The planet WASP-34b is 1.22 times the radius of Jupiter, the largest planet in our Solar System. That makes it about 12 times the radius of Earth. WASP-34b is a large planet made of gas, whereas Earth is a small, rocky planet.

Despite being larger, WASP-34b is only half the mass of Jupiter, which means it is much less dense. That likely means that the gas insider it is warmer, since hot gases expand.

The star WASP-34 is 0.93 times the radius of the Sun and its spectral type is G5. Thus it is a bit smaller and a bit cooler than our Sun. It has a brightness of visual magnitude 10.4.

WASP-34b orbits at a distance of 7.84 million km, taking 4.3 days to go round its orbit.

WASP-34 lies in the constellation of Crater. Its coordinates are right ascension 11:01:36.0 and declination −23:51:38. The system is a distance of 130 parsecs away from us.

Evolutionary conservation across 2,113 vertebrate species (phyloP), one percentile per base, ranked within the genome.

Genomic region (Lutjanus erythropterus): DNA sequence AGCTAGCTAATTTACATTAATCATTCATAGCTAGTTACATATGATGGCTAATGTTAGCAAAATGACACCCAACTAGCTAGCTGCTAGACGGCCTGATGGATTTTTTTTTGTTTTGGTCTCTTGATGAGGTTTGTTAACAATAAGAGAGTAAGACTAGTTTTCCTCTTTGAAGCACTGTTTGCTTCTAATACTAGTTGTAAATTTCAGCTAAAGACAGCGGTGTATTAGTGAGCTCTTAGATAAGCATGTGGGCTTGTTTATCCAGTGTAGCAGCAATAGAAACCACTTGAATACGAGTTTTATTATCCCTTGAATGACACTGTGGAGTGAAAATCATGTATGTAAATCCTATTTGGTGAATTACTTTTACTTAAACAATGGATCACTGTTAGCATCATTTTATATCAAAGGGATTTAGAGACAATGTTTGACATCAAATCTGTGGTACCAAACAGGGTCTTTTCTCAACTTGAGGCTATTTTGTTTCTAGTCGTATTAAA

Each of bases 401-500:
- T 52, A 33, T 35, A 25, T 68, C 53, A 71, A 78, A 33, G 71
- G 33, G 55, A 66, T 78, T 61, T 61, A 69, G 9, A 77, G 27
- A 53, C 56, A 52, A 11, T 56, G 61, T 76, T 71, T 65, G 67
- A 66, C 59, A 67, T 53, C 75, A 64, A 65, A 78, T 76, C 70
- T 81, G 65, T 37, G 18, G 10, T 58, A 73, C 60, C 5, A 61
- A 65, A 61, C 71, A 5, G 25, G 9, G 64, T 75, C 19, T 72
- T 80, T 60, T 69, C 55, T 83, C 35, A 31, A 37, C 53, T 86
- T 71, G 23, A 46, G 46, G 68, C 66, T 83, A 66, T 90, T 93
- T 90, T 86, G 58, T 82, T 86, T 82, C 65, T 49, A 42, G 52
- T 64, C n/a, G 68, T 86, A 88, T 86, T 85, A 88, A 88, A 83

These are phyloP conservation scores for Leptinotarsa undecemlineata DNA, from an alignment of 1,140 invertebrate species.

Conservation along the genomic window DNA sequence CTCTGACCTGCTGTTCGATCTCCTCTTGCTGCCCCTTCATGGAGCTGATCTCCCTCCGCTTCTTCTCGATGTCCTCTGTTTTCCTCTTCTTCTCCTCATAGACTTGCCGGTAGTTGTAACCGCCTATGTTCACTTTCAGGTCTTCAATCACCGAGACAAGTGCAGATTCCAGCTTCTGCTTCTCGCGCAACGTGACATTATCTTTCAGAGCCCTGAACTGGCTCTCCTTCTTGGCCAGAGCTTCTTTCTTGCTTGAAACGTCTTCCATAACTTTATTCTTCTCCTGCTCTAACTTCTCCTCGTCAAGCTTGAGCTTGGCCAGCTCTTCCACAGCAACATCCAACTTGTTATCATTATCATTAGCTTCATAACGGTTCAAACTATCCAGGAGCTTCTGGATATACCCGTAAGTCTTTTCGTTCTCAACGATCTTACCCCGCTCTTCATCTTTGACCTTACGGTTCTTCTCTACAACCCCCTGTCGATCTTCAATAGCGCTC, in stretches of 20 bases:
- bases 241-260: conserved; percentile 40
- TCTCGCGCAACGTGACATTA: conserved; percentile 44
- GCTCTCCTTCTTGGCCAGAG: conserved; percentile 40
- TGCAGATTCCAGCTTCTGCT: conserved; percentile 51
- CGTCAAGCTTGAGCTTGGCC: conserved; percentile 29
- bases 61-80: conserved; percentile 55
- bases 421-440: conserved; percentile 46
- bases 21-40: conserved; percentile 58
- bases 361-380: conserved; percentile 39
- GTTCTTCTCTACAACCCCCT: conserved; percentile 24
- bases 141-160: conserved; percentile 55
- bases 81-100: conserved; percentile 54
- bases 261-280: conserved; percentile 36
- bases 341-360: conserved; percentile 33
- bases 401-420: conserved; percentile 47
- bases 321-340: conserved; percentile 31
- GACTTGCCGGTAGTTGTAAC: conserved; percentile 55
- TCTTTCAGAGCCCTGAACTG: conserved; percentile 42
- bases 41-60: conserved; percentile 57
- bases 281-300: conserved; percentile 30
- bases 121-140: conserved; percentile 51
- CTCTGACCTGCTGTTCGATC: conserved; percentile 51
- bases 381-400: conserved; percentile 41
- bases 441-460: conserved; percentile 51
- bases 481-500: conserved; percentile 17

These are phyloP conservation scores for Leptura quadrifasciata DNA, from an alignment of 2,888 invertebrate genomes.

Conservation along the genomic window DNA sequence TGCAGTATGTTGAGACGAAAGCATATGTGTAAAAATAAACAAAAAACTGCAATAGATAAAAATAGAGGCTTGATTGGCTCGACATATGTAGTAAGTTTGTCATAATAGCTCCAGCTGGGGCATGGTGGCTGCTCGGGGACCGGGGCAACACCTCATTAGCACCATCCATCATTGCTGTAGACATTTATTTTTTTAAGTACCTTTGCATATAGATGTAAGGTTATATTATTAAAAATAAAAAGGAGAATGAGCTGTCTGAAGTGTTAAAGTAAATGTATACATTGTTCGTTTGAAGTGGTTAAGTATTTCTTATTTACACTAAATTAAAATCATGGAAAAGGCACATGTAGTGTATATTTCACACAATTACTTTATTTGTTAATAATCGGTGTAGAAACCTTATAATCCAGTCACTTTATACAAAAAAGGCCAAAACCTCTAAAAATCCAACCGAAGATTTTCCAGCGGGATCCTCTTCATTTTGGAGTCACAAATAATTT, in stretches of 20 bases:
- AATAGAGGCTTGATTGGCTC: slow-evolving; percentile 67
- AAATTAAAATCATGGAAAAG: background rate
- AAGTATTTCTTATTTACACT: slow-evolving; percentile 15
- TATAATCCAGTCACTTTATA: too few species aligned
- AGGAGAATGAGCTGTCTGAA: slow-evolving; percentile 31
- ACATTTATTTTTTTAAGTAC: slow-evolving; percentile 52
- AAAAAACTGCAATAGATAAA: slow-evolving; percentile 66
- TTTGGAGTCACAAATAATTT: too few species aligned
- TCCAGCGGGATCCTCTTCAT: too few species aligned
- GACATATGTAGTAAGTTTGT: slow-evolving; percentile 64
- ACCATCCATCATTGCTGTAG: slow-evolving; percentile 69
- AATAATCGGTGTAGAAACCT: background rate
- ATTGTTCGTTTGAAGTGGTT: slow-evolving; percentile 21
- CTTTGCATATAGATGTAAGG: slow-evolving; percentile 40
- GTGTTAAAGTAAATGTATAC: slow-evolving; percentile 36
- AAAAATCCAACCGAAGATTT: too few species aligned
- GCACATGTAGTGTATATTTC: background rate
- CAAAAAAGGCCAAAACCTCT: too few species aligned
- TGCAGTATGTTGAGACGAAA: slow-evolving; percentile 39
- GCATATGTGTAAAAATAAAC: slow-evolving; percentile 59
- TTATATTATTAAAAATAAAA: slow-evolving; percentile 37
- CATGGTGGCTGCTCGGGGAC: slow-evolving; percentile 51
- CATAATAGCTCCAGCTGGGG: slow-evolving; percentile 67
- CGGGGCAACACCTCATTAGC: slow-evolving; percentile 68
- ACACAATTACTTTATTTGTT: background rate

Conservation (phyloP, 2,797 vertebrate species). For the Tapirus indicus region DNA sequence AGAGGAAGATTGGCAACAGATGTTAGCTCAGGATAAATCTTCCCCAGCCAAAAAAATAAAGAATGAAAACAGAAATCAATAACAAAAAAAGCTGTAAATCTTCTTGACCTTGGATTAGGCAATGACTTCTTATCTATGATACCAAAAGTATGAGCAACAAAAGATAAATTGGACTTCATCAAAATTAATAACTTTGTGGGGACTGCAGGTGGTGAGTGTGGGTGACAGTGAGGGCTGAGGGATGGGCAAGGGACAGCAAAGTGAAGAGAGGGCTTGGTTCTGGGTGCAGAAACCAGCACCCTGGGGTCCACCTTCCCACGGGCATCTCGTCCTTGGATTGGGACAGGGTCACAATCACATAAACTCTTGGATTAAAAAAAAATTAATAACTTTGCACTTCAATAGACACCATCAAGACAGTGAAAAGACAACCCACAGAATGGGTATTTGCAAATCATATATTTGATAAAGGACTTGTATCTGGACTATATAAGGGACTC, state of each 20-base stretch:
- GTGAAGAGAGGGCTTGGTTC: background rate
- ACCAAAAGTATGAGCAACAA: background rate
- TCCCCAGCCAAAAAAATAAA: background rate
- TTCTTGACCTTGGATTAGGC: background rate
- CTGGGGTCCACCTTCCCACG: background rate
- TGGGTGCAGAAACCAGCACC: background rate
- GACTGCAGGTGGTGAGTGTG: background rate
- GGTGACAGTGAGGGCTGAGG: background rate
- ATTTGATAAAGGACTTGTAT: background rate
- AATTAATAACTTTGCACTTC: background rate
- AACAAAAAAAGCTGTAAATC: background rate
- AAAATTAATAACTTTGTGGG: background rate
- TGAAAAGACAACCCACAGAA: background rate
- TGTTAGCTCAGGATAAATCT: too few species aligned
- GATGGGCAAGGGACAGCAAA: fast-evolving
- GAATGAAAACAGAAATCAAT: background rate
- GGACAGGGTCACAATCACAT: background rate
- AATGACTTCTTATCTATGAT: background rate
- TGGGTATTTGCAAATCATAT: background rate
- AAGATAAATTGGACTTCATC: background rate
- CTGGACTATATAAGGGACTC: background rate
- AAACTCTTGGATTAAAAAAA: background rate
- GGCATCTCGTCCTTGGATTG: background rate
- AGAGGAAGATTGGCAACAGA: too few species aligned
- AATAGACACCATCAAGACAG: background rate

The brightest stars in the plot have magnitude 2 and the faintest have magnitude 6, so, with a visual magnitude 10.4, WASP-34 is much fainter than these stars. You would need a telescope to see it.

WASP-34b is in a grazing transit. That means that the path of the planet’s orbit takes it along the limb of the star, so that not all of the planet is in front of the star.

In a grazing transit the fraction of the planet that is blocking light from the star is continually changing, so the transit has a V-shaped profile like this one:

Normally, when the planet is completely on the face of the star, exoplanets produce a characteristic U-shaped transit like this one:

The discovery of WASP-34b was announced in 2011 in a paper led by Barry Smalley of Keele University in the UK. Dr Smalley is the WASP project’s expert in interpreting the spectra of the stars that WASP planets orbit. 

WASP-34 has been observed by NASA’s Spitzer Space Telescope, which observes infra-red radiation (heat). Spitzer detected a reduction in the total heat from the system when the planet passed behind the star. 

For more information visit http://exoplanet.eu/catalog/wasp-34_b/.